Effectively Treating Hypertension in Underserved Communities

Associate Professor, Maithe Enriquez has partnered with the Dominican Light a Candle Foundation, Kansas City non-profit Dominican Republic Medical Partnership and American non-profit Jonas Philanthropies to pilot a hypertension care program in underserved communities of Haitian immigrants in the Dominican Republic. So far, the results of this program indicate that it is both effective and sustainable.

 Hypertension, also known as high blood pressure, is a major health concern worldwide, affecting an estimated 31 percent of the world’s population. Low and middle-income countries, such as the Dominican Republic, are disproportionately affected.

“Communities of migrant workers in the Dominican Republic have limited access to health care and healthy food, and so they end up eating lots of sugar and salt, which increases their risk of cardiac issues,” Enriquez said. “We coordinated with local communities to bring these people free screenings and treatment.”

This program, known as the Jonas Batey Hypertension Program, brought care to four bateyes, which are rural sugarcane settlements that often lack running water, electricity, proper sanitation and convenient access to health clinics or medication. The local foundation visited each community four times per year, providing screenings, multivitamins and a three-month supply of blood pressure medication to those in need at each visit. Though the program is still ongoing, it was evaluated by Enriquez and her colleagues after a one-year period.

The evaluation showed that among 813 participants who had participated in the program continuously for at least one year, 243 were diagnosed with hypertension and treated.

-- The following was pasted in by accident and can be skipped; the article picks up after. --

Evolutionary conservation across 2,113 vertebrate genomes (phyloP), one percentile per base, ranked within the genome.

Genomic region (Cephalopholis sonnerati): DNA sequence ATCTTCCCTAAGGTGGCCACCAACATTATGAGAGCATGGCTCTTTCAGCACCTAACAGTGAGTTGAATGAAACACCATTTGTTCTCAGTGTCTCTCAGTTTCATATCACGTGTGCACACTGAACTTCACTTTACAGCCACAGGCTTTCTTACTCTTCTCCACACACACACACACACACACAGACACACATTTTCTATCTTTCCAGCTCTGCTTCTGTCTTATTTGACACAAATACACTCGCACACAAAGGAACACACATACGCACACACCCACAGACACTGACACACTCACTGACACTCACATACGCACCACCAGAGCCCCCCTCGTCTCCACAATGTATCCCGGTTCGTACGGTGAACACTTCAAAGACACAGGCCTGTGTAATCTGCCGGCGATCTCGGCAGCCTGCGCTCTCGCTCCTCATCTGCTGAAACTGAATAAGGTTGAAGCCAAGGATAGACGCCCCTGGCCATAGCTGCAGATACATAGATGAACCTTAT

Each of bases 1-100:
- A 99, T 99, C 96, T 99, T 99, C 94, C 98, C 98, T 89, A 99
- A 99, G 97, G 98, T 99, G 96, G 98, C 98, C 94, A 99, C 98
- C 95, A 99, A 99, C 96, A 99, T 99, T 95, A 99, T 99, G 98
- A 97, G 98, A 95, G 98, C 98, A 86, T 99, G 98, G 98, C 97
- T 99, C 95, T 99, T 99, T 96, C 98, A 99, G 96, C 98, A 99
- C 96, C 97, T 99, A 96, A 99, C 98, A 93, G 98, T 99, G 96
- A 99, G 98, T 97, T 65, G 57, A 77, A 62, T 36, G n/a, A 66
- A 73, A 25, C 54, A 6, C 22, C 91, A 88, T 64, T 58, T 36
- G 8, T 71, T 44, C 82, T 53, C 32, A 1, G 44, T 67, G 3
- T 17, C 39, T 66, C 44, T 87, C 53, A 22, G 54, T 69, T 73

Click here to read the full News Release from the MU News Bureau.  

Recent PhD Grad wins $40,000 Research Award

Recent PhD graduate, Elizabeth Monsees, PhD, RN, CIC, FAPIC, Antibiotic Stewardship Program Manager at Children’s Mercy Hospital in Kansas City, was awarded the 2019-2020 Association for Professionals in Infection Control and Epidemiology (APIC) Heroes Implementation Research Scholar Award for her work in integrating nurses into antibiotic stewardship processes.

 

Elizabeth’s project, titled “Frontline Stewards: Antibiotic Engagement Tool,” leverages her previous work to test the implementation and evaluate the effectiveness of a nurse-developed Antibiotic Engagement Tool (AET).

Nurses are uniquely positioned to deploy stewardship strategies across the health care continuum by optimizing the timely administration and discontinuation of antibiotics, obtaining cultures before antibiotics are administered, identifying potential changes from intravenous delivery routes to oral therapy to avoid line complications, and providing education to ensure antibiotic adherence. Results from this study will be used to evaluate the effectiveness of the intervention for scalability and sustainability.

APIC’s Heroes Implementation Research Scholar Award Program provides career development opportunities for highly qualified individuals to plan, implement, and develop a written report for a research project demonstrating value and implications for infection prevention and quality efforts across clinical settings.

Congratulations Elizabeth!